Older adults are a heterogeneous group, but one that may nevertheless have in common certain life experiences, such as growing up with certain technologies, becoming a grandparent, or retiring. In this project, we look to the values that this group may also share as a starting point in designing technologies for them.
Technologies for older people can be designed to address health issues such as frailty and cognitive impairment, social issues such as loneliness and isolation, or design issues relating to usability and user experience. The view behind such innovations tends to reflect an idea that older people need to be monitored by others, need help meeting people, or need assistance understanding new technologies. However, a closer inspection of the gerontology literature, and research that seeks to understand the values and attitudes of older adults towards technology, suggests that a different approach to design may be more fruitful.
In our publications on this topic, we have argued that what it means to be 'old' might be better understood in terms of roles such as grandparenting, life phases such as being retired, and the shared experiences typical of any cohort. While research in HCI typically positions older people as recipients of care, the social sciences literature shows instead that older people are often providers of care, even to their adult children, and that placing them in the role of 'receiver' may have negative ramifications for self-esteem. We have also questioned the idea that older people might be more accepting of new communication technologies, especially those supporting lightweight messaging, if only they were designed to be more accessible to them. In our research on older people's attitudes towards communication technologies, we found that a more 'heavyweight' mode of contact offered a better fit with the ways in which this cohort understood communication; consequently, technologies such as video-mediated communication were viewed more positively than text messaging. We explore more deeply the use of a lightweight messaging device in our most recent paper, which is currently in press.
- Elizabeth Thiry, Siân Lindley, Richard Banks, and Tim Regan, Authoring personal histories: Exploring the timeline as a framework for meaning making, in Proceedings of the 2013 SIGCHI conference on Human Factors in computing systems (CHI 2013), ACM, April 2013.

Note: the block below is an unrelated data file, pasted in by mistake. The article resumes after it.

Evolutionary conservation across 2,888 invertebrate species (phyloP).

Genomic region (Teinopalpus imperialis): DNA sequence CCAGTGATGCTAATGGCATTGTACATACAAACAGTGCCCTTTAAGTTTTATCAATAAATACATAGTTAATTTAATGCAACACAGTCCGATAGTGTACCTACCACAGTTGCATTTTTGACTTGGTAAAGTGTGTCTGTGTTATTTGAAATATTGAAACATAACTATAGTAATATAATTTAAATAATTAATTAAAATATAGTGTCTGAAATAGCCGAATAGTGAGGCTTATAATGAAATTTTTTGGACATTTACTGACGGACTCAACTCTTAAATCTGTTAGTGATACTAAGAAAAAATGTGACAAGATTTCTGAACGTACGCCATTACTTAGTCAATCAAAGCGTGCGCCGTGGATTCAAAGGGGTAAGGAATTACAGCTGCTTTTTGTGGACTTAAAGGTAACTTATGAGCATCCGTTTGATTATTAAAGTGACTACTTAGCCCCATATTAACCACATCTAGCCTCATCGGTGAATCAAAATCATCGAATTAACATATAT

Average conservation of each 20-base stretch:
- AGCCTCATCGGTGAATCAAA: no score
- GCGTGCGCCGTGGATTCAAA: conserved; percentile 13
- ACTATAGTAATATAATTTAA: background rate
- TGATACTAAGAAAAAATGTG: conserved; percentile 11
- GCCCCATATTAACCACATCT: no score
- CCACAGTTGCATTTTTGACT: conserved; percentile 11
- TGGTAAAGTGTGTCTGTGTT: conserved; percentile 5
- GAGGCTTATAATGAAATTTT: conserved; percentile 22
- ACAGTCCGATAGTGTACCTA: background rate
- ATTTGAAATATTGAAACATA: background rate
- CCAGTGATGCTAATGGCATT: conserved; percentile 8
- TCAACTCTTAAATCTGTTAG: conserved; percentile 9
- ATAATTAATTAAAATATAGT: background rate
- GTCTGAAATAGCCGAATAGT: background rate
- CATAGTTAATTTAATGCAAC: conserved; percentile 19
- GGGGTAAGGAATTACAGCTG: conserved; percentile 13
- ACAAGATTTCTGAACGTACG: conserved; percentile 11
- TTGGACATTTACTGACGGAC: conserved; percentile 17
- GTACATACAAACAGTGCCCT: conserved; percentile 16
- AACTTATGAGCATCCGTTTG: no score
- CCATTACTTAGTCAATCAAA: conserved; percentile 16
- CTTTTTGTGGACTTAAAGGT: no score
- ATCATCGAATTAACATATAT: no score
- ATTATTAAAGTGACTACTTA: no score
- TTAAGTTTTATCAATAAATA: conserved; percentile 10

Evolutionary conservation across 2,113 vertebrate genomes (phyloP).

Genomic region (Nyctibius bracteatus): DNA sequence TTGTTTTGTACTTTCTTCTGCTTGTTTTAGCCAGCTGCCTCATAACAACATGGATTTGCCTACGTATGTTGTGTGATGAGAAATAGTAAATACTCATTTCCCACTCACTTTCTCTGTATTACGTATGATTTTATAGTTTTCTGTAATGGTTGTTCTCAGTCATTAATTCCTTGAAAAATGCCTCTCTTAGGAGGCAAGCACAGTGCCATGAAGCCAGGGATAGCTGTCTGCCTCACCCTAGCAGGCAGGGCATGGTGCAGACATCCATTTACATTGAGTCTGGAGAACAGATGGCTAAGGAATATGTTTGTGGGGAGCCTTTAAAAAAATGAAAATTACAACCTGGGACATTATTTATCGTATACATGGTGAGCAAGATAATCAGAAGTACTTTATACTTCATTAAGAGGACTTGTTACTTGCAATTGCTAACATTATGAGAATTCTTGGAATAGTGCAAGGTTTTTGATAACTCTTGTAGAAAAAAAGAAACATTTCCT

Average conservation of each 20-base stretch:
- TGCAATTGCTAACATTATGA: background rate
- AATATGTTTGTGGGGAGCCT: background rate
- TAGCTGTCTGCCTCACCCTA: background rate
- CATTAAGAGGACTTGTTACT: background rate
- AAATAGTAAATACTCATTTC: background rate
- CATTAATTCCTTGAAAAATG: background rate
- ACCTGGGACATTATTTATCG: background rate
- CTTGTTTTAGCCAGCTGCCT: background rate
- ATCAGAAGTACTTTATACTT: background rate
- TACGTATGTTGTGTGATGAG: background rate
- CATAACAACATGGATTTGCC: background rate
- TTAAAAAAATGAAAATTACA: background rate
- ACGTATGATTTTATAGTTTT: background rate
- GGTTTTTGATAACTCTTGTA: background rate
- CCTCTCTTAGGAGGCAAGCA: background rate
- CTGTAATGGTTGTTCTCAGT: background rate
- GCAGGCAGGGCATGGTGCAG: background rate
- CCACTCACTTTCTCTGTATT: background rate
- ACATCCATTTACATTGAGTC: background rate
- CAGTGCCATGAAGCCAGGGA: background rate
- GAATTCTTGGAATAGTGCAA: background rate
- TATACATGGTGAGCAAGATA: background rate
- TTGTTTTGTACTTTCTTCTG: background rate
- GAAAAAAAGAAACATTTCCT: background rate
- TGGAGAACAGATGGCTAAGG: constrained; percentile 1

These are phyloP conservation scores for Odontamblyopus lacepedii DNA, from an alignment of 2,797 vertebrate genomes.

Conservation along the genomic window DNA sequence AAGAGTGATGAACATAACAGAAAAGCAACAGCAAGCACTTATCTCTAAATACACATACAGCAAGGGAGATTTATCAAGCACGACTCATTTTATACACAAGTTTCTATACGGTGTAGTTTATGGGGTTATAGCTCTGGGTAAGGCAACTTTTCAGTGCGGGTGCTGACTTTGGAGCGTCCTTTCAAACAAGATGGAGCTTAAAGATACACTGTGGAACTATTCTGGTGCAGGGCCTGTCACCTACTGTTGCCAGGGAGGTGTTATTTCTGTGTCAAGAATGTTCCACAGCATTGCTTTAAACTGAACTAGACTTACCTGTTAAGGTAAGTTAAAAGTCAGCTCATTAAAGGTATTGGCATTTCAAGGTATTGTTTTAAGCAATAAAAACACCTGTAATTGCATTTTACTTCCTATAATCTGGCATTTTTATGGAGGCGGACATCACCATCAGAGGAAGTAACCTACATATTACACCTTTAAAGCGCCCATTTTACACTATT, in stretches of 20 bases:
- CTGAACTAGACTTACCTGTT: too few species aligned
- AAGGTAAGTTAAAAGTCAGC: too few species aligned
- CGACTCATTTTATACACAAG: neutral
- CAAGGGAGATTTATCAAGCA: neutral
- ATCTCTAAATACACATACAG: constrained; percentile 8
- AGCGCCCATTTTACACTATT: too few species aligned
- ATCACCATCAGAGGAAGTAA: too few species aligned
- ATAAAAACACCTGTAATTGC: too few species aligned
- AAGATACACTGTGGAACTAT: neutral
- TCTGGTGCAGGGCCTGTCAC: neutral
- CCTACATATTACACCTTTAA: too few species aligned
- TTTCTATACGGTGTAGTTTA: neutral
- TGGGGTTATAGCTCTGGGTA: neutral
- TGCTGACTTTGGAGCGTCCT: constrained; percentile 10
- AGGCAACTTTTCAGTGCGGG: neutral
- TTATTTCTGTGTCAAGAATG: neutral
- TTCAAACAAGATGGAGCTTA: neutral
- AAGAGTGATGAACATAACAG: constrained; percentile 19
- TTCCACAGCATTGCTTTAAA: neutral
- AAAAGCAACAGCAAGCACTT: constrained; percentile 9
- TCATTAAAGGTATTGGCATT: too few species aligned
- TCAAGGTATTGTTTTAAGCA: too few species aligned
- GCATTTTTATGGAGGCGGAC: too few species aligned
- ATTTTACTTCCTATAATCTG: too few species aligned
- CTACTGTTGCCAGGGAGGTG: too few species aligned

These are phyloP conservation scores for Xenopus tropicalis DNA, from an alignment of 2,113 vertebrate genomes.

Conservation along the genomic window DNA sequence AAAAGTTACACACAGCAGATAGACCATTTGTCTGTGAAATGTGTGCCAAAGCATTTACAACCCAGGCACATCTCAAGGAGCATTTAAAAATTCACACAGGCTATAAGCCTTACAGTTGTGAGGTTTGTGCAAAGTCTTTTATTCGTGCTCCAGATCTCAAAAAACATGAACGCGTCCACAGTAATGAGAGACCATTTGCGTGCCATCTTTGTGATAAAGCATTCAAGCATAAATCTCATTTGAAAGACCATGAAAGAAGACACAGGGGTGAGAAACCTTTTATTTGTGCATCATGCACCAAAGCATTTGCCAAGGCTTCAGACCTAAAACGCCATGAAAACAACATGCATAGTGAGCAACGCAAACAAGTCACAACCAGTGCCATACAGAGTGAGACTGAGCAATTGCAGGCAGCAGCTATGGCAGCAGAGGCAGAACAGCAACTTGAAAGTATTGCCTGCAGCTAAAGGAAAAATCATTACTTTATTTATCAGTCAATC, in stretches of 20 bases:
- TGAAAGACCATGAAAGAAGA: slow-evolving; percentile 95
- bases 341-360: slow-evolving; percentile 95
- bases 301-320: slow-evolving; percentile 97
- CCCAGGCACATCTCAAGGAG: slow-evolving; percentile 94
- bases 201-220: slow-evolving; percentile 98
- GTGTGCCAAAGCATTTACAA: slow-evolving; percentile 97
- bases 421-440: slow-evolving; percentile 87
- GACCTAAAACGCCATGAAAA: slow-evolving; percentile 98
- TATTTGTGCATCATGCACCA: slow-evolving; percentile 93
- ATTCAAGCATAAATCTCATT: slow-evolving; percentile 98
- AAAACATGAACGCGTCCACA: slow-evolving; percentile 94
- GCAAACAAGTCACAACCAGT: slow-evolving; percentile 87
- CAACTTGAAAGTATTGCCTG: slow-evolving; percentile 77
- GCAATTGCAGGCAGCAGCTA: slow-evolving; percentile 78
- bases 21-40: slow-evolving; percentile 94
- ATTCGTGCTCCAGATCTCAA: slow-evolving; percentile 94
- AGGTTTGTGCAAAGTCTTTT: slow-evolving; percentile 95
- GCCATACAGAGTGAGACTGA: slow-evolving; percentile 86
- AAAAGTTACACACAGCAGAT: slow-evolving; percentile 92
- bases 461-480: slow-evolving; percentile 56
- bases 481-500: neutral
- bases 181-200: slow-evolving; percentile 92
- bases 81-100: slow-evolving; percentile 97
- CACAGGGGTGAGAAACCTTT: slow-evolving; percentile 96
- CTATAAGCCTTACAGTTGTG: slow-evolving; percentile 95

- Siân E. Lindley, Before I forget: From personal memory to family history, in Human Computer Interaction, vol. 27, no. 1-2, pp. 13-36, Taylor & Francis, April 2012.
- Siân E. Lindley, Shades of lightweight: Supporting cross-generational communication through home messaging, in Universal Access in the Information Society., vol. 11, no. 1, pp. 31-43, Springer, January 2012.
- Graham Pullin, Jon Rogers, Richard Banks, Tim Regan, Ali Napier, and Polly Duplock, Social Digital Objects for Grandparents , in Proceedings of Include 2011 conference on inclusive and people-centred design., Royal College of Art, London, 18 April 2011.
- William Odom, Richard Banks, and David Kirk, Reciprocity, Deep Storage and Letting go: opportunities for designing interactions with inherited digital materials, in Interactions Volume 17, Issue 5, Association for Computing Machinery, Inc., September 2010.
- Siân E. Lindley, Abigail Sellen, and Richard Harper, Bridging the gap between grandparents and teenagers: Lightweight vs. heavyweight contact, in CHI 2009 workshop on Age Matters: Bridging the generation gap through technology mediated interaction, April 2009.
- Siân E. Lindley, Richard Harper, and Abigail Sellen, Desiring to be in touch in a changing communications landscape: Attitudes of older adults, in Proceedings of the 2009 SIGCHI conference on Human Factors in computing systems, Association for Computing Machinery, Inc., April 2009.
- Siân E. Lindley, Richard Harper, and Abigail Sellen, Designing for elders: Exploring the complexity of relationships in later life, in Proceedings of the 22nd BCS conference on Human Computer Interaction, September 2008.